Feldy: That was an earlier one as well. It came together quickly. Mark and I were talking about depression and negative thinking, how one thought can spiral into thousands of thoughts of "What's the point of anything?" and "Fuck it all." As an adult, to go backwards and ask, "What was that first thought that caused me to go through this spiral of nothingness?" The idea of the song is "I'm not going to go down this rabbit hole of negative thinking." That's where the song started. Where it ended [feels] more playful, the logo, and we're talking about the O.G. skankin' rabbit legacy.
Travis Barker played "Rabbit Hole" in one take. I never know what Travis is really thinking or what he's going to play. I just give him a click or a guitar or a vocal and he just goes in there and does what he does. Think of that Zedd and Ariana Grande song "Break Free." Ultimately whoever wrote that song is the songwriter but Zedd really brought that production and made the song. It's weird and cool and electro yet musical, just great production. To me, Travis is like the Zedd of the band. Travis is like the producer of the band. When he adds his drum parts it makes the song just completely different from what anyone expects.
Feldy: The history of the song [is about] growing up in San Diego, having so many of their work partners being from San Diego and having a member who lives in San Diego who is no longer in the band...it was a song that Mark didn't want to write. I brought up the idea that you have to write about shit you don't want to write about. You have to write about shit that's right there on the surface.
There's clearly a lot of feelings involved with having a best friend who is not in your band anymore, having a best friend with all that stuff that went down. Every band has these issues. To write a song, now, in their minds, to go back to San Diego, playing shows and tipping their hat to the city that allowed them to be a band...to me, Blink put San Diego on the map. If you think of its geographic location, they're the band that made San Diego relevant as a city. I say that with the utmost respect to San Diego because I was born in San Diego, I grew up in San Diego but no body gave a fuck about San Diego. It was just like a place and suddenly Blink happened and it was like Seattle.
The song acts as a bittersweet homage, a goodbye to this city that none of us live in anymore but owe so much to, while acknowledging the interpersonal relationships within the band.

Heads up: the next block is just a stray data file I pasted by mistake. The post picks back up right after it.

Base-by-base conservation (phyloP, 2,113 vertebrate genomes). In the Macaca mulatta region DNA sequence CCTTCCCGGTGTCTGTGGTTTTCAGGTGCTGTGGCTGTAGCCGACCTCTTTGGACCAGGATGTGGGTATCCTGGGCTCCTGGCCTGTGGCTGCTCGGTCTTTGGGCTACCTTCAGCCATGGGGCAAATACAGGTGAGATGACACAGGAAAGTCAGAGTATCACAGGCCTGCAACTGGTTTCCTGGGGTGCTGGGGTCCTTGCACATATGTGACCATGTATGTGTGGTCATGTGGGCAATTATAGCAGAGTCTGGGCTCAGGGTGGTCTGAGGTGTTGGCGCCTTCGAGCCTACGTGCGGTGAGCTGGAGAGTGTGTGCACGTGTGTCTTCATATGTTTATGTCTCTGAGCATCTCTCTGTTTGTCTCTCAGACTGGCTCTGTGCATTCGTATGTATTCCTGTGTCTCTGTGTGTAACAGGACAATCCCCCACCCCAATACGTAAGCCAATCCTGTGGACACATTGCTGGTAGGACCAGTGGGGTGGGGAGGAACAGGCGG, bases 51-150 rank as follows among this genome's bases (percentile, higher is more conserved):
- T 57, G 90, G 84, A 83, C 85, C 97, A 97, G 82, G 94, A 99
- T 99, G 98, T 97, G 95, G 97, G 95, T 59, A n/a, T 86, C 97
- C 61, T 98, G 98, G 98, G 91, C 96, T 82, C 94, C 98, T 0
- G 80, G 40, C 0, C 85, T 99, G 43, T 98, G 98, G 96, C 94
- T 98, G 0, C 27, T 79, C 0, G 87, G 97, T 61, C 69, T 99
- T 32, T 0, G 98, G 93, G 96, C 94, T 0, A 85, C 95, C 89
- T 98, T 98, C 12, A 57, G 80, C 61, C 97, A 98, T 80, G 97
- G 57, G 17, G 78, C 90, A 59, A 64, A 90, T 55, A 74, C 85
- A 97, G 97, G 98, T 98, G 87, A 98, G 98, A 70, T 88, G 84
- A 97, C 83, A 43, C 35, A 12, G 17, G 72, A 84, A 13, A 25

Feldy: Collectively we all hated this song, up to a certain point. Then all of the sudden Mark rewrote the bass part and we all loved it. One day it just turned into this song. Mark originally had this cow punk, Social Distortion but in the Country-iest way that none of us felt a connection to at all. It had this yeehaw-vibe to it but none of us hated the music or the melody, we just didn't connect to it then. Mark had the song mapped out and then he went back and re-wrote the whole thing and it became a song we all loved.
There aren't a lot of really classic, fast pop-punk song on the album and this is one that fits the bill of what Southern California pop-punk feels like when I was growing up.
Feldy: That song started out like a Broadway song. It had this shuffle, almost like [Wham's] "Wake Me Up Before You Go-Go" feel to it. It was very jazz-hands. We all liked the idea of writing a song about our state, where we live and love. To me it's the most beautiful place in the world, this song was us giving credit to how lucky we are to have lived here and grown up here, raising families here, the whole thing.
When Travis played that almost-trap beat in the verse, that's when it shifted from a B-Side to a song that was actually going to make the record. It was a big crescendo. There are some Smashing Pumpkins moments, in a really subtle way. The way it grows from nothing into this big, huge drum solo, it reminds me of all the stuff I love. It's modern with Travis' production but it reminds me of The Who because it has the big Keith Moon shit at the end.
To name the album after that—Mark had a bunch of classic joke-y titles, OBGYN Kenobi, Nude Erection, One Direction, taking a stab at the boy band thing—he had a bunch of ideas that were great but ultimately [with] "Built This Pool," "Brohemian Rhapsody," there are joke-y moments but to sell the record short wouldn't be fair. The record wasn't No Future but it also wasn't OBGYN Kenobi, California summed the record up.
Feldy: Mark and I are coffee fanatics. Verve is one of my favorite coffee places in L.A. We were there before a session one day, drinking coffee and talking. We had "Cynical" and we thought we needed another fast one. He had the lyric, "There's something about you I can't put my finger in," he has these classic one-liners, so we said, "Alright, let's do a fast punk song." We were jacked on espresso, we knew we were going to use that lyric, and that one came together from start to finish, from the inception to the mix, literally in nine minutes. It was over before it even started.